*note: Transform have largely steered clear of the medical cannabis issue, but there it is briefly touched on it our latest report 'Tools for the Debate' in the 'talking about cannabis' section. Release are campaigning actively on medical cannabis issues.

17 comments:

Anonymous said...

Steve, ONDCP in statistical chicanery shock.

Dunno why you bothered.

I thought Transform steered clear of the medical pot debate because it is of such marginal significance to the wider issue of the nightmare that is global prohibition.

What no WMDs in Iraq either...?

Steve Rolles said...

the story is more about the pattern of habitual use of dubious stats than medical cannabis. Im just reporting it - i didn't do the spade work on this one.

David Raynes said...

Medical cannabis as an idea was always devalued by the NORML statement (Stroup I think it was ) that medical pot would be used as a Trojan Horse for legalisation. To its credit, Transform has steered clear of that sham.
*************
Marijuana

Don't buy the "medical marijuana" lie! How many other approved medicines
are:
* Smoked? 0.
* Come in unmeasured doses? 0.
* Have unknown strengths? 0.
* Taken as often as you think needed? 0.
* Taken in crude form(aspirin from tree bark)0
* Are voted on by the public? 0.
* Circumvent safety of FDA testing? 0.
* Contain no warnings on harm? 0.
* Are recommended by doctors, not prescribed? 0.
* Allow a person to grow or produce their own medicine? 0.
* Allow some unnamed doper dude to hold your stash? 0.
One exception to any of the above would be amazing, but all of them? Don't
buy the lie!

Anonymous said...

Marijuana is the most widely used substance impacted by prohibition. Many people, right or wrong, would care less about other reforms if pot prohibition was repealed.

Changes to pot laws ( which have to be made by voters for complex political reasons ) to allow its use because of its proven medical therapeutic value might help prohibition reforms in general. When it is allowed for such, and "the sky doesn't fall", it lends credence to the theory that drugs in general can be controlled and regulated. I think the significance is much greater than marginal.

As for david raynes comments, unless he is speaking semantically about the term medicine, he is so far from reality that I don't see why reforms are of even of consequence to him anyway.

His short "proofs" are lacking.

Here's one of mine - "If you stand outside and watch the sky, doesn't the sun move from east to west? Therefore, if the earth is round, the sun must be going around the earth. Sounds good, but it's more complex than that just as his short proofs are.

Only someone ignorant of what science has found out about marijuana or someone biased against it for some reason thinks as he does.

If one smokes opium, it will help insomnia and relieve pain regardless of the "strenght" and "measured dosing".

It would take too much space to refute his other simplistic arguments, but since he mentioned NORML, I'll add a link to their information on pots medical value and the PDF from the 2008 International Cannabinoid Research Societies symposium. Note all the Pharmaceutical companies interested in cannabinoid ( marijuana ) medicines. Also note the dozens ( but there are about 17,000 out there ) of different research papers on things various compounds in marijuana can do. It is the most valuable medicinal plant since the opium poppy in terms of broad spectrum value.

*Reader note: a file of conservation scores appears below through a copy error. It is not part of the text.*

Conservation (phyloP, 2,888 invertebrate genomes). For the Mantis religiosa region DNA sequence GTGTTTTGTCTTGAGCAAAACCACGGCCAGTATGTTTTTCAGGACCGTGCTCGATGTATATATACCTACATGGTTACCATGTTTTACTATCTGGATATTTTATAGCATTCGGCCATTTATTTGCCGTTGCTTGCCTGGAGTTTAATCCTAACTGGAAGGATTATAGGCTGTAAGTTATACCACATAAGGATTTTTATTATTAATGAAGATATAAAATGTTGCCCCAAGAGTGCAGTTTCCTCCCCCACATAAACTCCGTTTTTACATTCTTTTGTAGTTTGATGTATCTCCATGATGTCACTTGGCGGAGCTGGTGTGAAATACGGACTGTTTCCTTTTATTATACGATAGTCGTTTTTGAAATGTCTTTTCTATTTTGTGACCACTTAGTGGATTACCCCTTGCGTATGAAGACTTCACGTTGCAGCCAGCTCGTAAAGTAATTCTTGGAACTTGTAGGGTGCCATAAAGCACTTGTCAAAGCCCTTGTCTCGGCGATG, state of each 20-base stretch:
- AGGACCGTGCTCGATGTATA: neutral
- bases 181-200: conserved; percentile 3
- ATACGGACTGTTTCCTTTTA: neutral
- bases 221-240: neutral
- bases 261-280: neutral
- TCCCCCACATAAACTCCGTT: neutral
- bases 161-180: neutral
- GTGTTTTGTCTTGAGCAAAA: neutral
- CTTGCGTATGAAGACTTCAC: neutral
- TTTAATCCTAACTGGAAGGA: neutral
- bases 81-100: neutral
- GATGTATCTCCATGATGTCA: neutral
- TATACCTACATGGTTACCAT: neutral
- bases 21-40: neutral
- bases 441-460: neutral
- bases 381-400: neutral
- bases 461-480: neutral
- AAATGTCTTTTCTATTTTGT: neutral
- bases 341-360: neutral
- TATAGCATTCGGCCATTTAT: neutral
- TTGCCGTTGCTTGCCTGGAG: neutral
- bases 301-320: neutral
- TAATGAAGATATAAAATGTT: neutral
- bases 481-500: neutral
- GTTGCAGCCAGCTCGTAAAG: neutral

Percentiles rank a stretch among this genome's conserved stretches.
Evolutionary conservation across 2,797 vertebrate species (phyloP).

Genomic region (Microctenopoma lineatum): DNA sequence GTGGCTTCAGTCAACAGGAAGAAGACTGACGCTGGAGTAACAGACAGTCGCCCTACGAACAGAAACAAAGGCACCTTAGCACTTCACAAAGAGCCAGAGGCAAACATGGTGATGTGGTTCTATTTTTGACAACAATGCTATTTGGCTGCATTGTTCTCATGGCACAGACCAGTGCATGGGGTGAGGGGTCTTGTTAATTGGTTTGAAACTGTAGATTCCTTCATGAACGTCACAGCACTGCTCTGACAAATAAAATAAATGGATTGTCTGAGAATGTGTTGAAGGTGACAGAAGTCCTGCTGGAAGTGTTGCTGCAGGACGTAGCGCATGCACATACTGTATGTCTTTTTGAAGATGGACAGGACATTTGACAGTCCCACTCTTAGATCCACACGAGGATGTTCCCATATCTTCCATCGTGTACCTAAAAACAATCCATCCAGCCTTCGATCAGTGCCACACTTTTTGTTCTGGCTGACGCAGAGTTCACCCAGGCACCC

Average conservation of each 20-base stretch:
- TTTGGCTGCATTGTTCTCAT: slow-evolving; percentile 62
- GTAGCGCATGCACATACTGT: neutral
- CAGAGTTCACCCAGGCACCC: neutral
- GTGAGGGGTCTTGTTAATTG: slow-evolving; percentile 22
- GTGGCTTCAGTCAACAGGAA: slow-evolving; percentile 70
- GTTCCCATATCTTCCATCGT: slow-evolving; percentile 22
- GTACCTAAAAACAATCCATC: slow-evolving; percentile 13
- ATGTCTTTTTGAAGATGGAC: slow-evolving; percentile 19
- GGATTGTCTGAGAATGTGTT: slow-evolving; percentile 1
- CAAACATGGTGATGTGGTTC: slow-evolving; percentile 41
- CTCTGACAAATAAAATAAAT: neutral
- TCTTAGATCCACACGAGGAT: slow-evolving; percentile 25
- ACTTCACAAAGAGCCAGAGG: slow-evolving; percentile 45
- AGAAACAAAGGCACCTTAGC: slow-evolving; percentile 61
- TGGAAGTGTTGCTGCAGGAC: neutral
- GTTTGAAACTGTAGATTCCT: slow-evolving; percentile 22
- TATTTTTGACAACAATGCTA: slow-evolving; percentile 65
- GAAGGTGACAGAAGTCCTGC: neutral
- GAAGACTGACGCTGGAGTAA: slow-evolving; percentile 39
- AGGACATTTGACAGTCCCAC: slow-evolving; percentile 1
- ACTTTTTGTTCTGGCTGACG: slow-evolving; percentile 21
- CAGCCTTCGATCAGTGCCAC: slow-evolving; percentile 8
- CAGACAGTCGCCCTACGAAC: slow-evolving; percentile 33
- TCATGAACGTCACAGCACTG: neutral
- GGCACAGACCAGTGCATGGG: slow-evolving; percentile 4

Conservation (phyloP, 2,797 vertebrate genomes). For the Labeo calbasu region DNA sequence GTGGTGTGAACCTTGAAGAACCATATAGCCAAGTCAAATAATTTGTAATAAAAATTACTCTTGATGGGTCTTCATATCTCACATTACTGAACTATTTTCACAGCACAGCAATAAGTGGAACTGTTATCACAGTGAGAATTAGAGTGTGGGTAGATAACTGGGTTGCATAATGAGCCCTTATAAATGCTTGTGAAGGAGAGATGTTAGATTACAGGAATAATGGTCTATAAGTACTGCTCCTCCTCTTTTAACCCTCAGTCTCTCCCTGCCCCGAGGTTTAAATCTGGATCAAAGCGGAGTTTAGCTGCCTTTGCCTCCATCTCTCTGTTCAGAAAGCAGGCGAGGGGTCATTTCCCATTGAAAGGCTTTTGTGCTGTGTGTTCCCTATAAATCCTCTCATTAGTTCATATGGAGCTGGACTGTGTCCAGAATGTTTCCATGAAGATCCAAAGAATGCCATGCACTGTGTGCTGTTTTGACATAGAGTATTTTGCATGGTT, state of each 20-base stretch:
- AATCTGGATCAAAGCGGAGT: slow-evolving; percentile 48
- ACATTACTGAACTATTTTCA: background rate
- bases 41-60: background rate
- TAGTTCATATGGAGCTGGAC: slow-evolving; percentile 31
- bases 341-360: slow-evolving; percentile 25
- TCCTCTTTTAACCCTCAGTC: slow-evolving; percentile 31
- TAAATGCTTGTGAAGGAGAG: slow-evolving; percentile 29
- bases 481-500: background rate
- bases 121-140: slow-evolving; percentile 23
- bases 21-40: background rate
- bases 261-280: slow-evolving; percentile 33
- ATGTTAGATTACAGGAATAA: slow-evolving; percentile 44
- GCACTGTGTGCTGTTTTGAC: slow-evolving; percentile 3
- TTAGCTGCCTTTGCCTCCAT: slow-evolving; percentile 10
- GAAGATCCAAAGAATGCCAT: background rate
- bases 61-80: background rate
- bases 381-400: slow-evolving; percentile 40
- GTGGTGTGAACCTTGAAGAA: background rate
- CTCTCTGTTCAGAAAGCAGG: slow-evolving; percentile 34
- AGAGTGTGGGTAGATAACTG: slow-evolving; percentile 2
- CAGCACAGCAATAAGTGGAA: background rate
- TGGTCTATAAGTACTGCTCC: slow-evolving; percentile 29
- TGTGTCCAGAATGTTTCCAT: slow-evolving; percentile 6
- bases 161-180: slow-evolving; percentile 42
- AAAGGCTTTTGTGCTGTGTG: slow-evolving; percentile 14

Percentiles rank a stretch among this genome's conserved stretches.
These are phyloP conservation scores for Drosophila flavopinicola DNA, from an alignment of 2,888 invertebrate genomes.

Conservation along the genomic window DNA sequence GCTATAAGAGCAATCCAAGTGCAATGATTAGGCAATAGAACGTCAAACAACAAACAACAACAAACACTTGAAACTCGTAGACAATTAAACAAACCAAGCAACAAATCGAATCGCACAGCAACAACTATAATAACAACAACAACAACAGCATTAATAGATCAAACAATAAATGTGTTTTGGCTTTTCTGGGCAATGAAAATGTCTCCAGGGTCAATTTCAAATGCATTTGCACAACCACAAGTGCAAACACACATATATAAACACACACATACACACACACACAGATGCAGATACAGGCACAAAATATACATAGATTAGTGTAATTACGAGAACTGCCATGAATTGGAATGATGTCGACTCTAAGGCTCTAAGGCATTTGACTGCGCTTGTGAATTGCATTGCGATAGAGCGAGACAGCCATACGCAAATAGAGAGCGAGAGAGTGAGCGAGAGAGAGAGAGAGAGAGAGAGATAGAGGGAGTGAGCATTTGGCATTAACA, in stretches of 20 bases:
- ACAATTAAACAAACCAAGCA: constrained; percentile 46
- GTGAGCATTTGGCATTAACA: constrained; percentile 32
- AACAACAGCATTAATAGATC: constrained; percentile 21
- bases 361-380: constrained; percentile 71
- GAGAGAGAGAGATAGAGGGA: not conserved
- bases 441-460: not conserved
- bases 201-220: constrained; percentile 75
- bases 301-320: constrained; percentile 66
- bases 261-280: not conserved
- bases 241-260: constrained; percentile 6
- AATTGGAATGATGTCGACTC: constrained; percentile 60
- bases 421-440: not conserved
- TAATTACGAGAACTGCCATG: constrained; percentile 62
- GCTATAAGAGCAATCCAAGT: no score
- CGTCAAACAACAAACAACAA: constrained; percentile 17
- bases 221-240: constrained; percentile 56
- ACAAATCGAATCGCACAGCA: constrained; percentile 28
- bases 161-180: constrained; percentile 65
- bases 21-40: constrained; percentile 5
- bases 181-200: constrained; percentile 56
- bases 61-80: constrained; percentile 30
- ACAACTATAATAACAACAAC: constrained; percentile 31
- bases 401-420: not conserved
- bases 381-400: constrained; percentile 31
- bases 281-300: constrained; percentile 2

Regardless of whether it's smoked or not.

My apologies for my being impolite, but such thinking about pot ( having no medical value ) has caused, and is causing, tens of thousands, or more, to suffer. The DEA even buried a report back in 1974 about its potential anti-cancer value.

No medical value huh? Just read a little of the following -

http://www.norml.org/index.cfm?Group_ID=7002

http://www.cannabinoidsociety.org/SYMPOSIUM.2008/2008.Aviemore/ICRS.AVIEMORE.2008.Program.pdf

Jim said...

The medicinal value of cannabis cannot be disputed on any legitimate basis.

Is also doesn't have to be isolated into its component compounds and put into a pill form to be effective.

Until pharmaceutical companies do develop and get specific medicines approved there aren't many good reasons to deny sick suffering people access to such a safe treatment.

Call it a herbal remedy if you'd like such as St. Johns Wort or Kava. They help many and haven't been approved by the FDA for anything.

This foolish yank also thinks baby steps such as allowing medical marijuana can help end the drug war - prohibition - also. Thanks for addressing it - for whatever reasons - Steve.

Steve Rolles said...

David - i agree with your initial point about the piggy backing of medical and recreational cannabis reform debates has not been useful (and has the potential to undermine both - I really think they need to be engaged independently). Whilst I'm sure that some people adopt the trojan horse position there are certainly many sincere campaigners who are only interested in medical access.